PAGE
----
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Satirically Savvy



Photo credit: Allie Janisch

[dropcap class=”kp-dropcap”]E[/dropcap]ver order a singing telegram? Probably not, but Orange Peel Moses wants to make sure that you know it’s not completely a thing of the past. Also known as George Peele, the local musician and artist who performs both as a circus-style entertainer and as a musician, and he’s also an avid supporter of legal cannabis consumption. We talked to Orange Peel Moses about his strange and wonderful career, as well as his love for Denver and cannabis legalization.


How did you get started making music?

I started studying piano when I was four or five. I probably began singing in church around the same time. I took up saxophone next, in fifth grade. When I was 14, I was inspired by a fellow 14-year-old to start writing original songs on guitar.


Who are some of your biggest influences?

Michael Jackson and “Weird Al” [Yankovic] were my first musical loves, and I think they say a lot about my taste, as I still enjoy both dance music and comedy music. I write and perform parody songs for singing telegram recipients on a regular basis. Prominent influences since include Bassnectar, Beck, Bright Eyes, Depeche Mode, The Faint, Flight of the Conchords, Johnny Cash, Lonely Island, Mike Doughty (formerly of Soul Coughing), The Pixies, Social Distortion and The xx, among countless others.

“Cannabis enhances your perception of sound, and also often lowers your inhibitions. Consequently, it can aid both rehearsal and songwriting.”

How do you describe your style?

When it comes to original music, I generally gravitate toward some hybrid of acoustic and electronic music. As far as singing telegrams go, I perform an extremely wide variety of cover songs (mostly on acoustic guitar or ukulele, but occasionally a cappella) from Johnny Cash to Grandmaster Flash, as well as personalized parody songs for occasions such as milestone birthdays and retirement parties.

Photo credit: Kelly Shroads

What do singing telegrams entail, and how successful have you been with this?

Singing telegrams generally entail surprising an individual or group with a costumed musical performance, though we occasionally surprise recipients by covertly dressing down. Birthdays are the most common occasion, and Valentine’s Day is our busiest day. But we’ll perform for any reason, even if it’s just make an ordinary day extraordinary. Gifts, personalized lyrics and professional video are some of the many upgrades possible (one time, we had a three-piece band and two backup dancers). Booking and delivering singing telegrams has been my primary source of income for eight years. My agency delivered 400 singing telegrams in 2017, compared to around 300 in 2016.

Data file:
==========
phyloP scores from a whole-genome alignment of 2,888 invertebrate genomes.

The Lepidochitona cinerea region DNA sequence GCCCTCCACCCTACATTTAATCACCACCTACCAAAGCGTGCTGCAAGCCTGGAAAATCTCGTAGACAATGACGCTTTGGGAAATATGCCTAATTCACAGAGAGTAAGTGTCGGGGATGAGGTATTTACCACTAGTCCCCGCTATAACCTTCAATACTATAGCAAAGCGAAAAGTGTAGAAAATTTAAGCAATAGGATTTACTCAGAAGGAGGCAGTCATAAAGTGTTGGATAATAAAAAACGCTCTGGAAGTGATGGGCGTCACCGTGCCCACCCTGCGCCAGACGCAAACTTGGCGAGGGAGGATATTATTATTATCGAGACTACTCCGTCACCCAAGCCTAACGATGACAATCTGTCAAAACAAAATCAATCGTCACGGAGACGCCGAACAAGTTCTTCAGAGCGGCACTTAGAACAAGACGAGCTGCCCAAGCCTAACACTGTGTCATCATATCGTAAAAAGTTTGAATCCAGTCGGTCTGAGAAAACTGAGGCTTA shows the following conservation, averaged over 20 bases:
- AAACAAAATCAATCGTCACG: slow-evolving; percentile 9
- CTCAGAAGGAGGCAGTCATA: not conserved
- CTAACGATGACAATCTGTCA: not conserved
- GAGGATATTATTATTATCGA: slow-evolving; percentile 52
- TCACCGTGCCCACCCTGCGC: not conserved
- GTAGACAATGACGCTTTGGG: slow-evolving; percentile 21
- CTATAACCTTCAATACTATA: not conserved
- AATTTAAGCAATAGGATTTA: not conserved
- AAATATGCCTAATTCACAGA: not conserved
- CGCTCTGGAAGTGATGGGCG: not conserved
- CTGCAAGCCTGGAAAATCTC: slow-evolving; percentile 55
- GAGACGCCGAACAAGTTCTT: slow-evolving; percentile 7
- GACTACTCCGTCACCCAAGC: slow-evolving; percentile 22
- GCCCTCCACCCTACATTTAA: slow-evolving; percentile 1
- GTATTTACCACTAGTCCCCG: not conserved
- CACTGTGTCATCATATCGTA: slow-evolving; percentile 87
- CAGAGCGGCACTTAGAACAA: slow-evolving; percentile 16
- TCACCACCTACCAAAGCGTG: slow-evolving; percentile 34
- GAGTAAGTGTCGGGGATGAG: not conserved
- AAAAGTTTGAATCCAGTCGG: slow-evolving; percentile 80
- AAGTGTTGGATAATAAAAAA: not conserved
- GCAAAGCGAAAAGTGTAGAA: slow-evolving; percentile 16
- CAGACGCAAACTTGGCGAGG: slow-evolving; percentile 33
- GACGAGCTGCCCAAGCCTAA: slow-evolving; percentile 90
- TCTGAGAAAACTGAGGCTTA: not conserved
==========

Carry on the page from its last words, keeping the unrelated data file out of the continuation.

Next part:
Do you have anything exciting coming up that you want to announce?

I’m buzzing with excitement to release my new single, “Butterflies,” this year. “Butterflies” is an insect-infused love song produced by Daniel Iyere of Elixir Tune. The exact release date isn’t set yet, but we’re currently scouting animators for a potential lyric video and conceiving and researching music video possibilities.


How has cannabis affected you life and/or your creative process?

I’m a big advocate of cannabis as both a medicine and a creative tool. Cannabis enhances your perception of sound, and also often lowers your inhibitions. Consequently, it can aid both rehearsal and songwriting. That being said, I rarely perform under the influence. As a self-described “creataholic,” I certainly use cannabis as a relaxation aid as well. I’ve also got high metabolism, and a slightly higher propensity toward fainting, so appetite stimulation—the munchies—can literally save me from slipping out of consciousness and dropping to the floor.


How do you feel about legalization so far? Is there anything you think could be done better or differently?

Being able to walk into a clean, aesthetically-appealing nearby dispensary and purchase quality, organic cannabis without a medical card is highly preferable to buying herb of questionable quality from someone on the black market. As far as I know, Colorado’s model is one of the best in the nation, but I’m sure there are improvements that could be made, including transparency regarding where and how taxes collected are distributed to schools and other projects beneficial to the state. I shudder to think of what Jeff Sessions would do differently.


Have you ever worked cannabis into your music as a theme? If so, how?

A few years ago, I penned a parody of Pete Seeger’s “Little Boxes” (the theme from Showtime’s Weeds) called “Wellness Centers.” I also once wore a burlesque cockroach costume; a burlesque performer had made it for a local stage production of Reefer Madness—for a singing telegram.

My singers and I have delivered singing telegrams to both individual employees and groups at a number of Colorado dispensaries and cannabis businesses including EvoLab, Incredibles, LivWell, O.penVAPE, River Rock, The Smokin’ Gun and Stony Hill. I’ve also booked circus entertainment, emceed, stilted or performed music at a number of high-profile cannabis events, including The BIG Industry Show After-party, The Clinic’s Holiday Party, The High Times Cannabis Cup, The Cannabis Business Awards, My 420 Tours’ Holiday Party, Groundswell’s Whoopi & Maya Launch Party and Grasslands’ recent holiday party (I wore my marijuana bow tie).


Is there anything else you’d like to add?

Feel free to like Orange Peel Moses on Facebook or follow my traveling performer adventures on Instagram @orangepeelmoses. Better yet, come see me perform—upcoming public events can be found on the event calendar at

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